Sun printing may refer to various printing techniques which use sunlight as a developing or fixative agent.
Cyanotype, also referred to as "blueprinting", is the oldest non-silver photographic printing process. It involves exposing materials which have been treated with a solution of potassium ferricyanide and ferric ammonium citrate to a UV light source such as the sun. Negative or positive images can be obtained by blocking UV light from reaching the sensitized material. For example, a negative image can be produced by placing a leaf upon paper treated with this solution and exposing to sunlight for 10 to 20 minutes. The paper will retain the image of the leaf after it has been rinsed with water. Once the paper dries, parts that were exposed to the sun will turn a shade of Prussian blue (ferric ferrocyanide), while parts that were covered by the leaf will remain white.
Light-sensitive vat dyes
A specialized type of vat dye called Inkodye is also used for sun-printing due to its light-sensitive quality. Unlike other vat dyes which use oxygen to develop their color, Inkodyes are developed by light. These dyes are suspended in leuco form appearing colorless until they are exposed to UV. Their usage resembles that of cyanotype, but unlike cyanotype Inkodyes are primarily used on textiles and exist in a full range of colors. Exposure times vary from 3 to 15 minutes depending on the desired color and intensity of light. Once exposed, the sensitized material is washed in soapy water to remove dye from unexposed areas. Such dyes are typically used by craftspeople, fabric printers and artists and can be printed with photographic negatives, resist paste or through a silk screen.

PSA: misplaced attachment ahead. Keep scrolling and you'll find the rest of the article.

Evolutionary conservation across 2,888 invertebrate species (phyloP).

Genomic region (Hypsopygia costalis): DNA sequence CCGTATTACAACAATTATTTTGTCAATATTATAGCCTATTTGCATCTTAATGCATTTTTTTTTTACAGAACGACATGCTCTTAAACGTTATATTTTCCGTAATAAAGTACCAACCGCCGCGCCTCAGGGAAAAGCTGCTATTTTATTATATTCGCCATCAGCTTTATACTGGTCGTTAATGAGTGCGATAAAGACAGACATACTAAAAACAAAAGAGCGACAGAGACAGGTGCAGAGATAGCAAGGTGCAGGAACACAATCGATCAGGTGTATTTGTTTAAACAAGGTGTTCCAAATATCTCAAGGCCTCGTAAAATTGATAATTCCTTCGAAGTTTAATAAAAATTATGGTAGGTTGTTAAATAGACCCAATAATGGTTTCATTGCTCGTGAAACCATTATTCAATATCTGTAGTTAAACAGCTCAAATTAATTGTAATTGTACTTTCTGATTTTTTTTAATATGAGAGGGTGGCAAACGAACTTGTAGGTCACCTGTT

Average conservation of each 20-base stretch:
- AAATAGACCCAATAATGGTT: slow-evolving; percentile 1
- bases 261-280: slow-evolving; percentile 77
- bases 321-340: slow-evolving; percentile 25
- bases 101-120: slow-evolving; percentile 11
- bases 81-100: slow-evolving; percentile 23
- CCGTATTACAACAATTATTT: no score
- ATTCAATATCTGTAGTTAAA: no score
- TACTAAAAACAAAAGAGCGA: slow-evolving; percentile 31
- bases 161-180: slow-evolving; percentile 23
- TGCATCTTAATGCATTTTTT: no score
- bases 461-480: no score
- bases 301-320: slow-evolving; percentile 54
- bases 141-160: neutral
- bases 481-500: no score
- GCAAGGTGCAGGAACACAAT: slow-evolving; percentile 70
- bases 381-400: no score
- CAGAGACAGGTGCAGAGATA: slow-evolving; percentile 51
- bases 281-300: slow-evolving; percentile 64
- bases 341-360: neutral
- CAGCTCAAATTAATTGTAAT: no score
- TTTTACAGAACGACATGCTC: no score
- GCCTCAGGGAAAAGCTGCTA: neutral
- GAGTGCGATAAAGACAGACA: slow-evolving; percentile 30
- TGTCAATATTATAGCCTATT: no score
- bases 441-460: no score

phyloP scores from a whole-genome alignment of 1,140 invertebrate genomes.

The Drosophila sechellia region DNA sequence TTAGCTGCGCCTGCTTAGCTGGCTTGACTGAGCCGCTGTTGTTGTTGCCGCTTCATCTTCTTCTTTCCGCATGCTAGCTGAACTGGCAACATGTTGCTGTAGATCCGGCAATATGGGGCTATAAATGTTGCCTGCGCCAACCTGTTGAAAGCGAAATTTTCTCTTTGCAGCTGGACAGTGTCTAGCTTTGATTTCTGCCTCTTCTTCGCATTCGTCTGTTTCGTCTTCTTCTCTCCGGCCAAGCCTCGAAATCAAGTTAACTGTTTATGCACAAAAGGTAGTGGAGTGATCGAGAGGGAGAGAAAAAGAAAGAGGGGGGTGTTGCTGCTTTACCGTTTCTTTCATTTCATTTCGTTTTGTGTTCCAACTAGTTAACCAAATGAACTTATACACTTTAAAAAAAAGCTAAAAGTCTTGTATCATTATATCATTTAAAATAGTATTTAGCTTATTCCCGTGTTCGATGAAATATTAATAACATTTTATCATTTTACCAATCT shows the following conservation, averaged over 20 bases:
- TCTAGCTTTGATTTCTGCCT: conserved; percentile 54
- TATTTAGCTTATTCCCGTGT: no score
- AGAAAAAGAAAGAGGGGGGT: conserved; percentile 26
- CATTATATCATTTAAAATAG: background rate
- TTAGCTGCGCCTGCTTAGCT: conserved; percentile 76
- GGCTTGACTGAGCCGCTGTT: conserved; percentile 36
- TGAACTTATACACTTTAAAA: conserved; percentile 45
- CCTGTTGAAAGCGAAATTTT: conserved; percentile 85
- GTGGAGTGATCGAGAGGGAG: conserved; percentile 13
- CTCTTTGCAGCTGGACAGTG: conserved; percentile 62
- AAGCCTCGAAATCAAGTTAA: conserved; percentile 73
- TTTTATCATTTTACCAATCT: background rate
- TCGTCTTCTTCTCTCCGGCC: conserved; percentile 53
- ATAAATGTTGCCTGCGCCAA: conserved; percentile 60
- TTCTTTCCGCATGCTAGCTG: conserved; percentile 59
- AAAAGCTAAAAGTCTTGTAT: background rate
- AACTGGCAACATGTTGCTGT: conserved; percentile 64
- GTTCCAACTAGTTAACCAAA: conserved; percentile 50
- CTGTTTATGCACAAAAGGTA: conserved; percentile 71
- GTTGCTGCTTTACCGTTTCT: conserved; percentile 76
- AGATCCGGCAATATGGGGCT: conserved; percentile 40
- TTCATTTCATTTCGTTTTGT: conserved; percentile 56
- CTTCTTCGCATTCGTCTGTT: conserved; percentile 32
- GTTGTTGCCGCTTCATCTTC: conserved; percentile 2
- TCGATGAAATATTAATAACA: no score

Sun printing may also refer to a photographic process using potassium dichromate which produces a negative plate for conventional lithographic printing. The process uses a film of gelatine spread on a flat and rigid surface. This is coated with a dilute solution of potassium dichromate and dried in low light conditions. A translucent positive is secured in tight contact with the treated gelatine layer and exposed to bright sunlight for a period of up to 30 minutes. During this time the sunlight and potassium dichromate tan the gelatine exposed to light. The plate is developed by washing in warm water and removing the untanned gelatine. Once dry, a relief print is revealed on the plate. The surface can be inked and printed in a hand press to produce any number of identical prints of the original subject.
- House, Suda (1981). Artistic Photographic Processes. Amphoto Books. pp. 84–88. ISBN 0-8174-3541-7.
- How to Dye and Paint Fabric with Light
- Epp, Diane (1995). The Chemistry of Vat Dyes. Terrific Science Press. pp. 5–8. ISBN 1-883822-05-X.
- Ray Laury, Jean (2010). Imagery on Fabric: A Complete Surface Design Handbook. C&T Publishing. pp. 122–123. ISBN 978-1-57120-034-1.
- Hewitt, Barbara (1995). Blueprints on Fabric:Innovative Uses for Cyanotype. Interweave Press. ISBN 0-934026-91-2.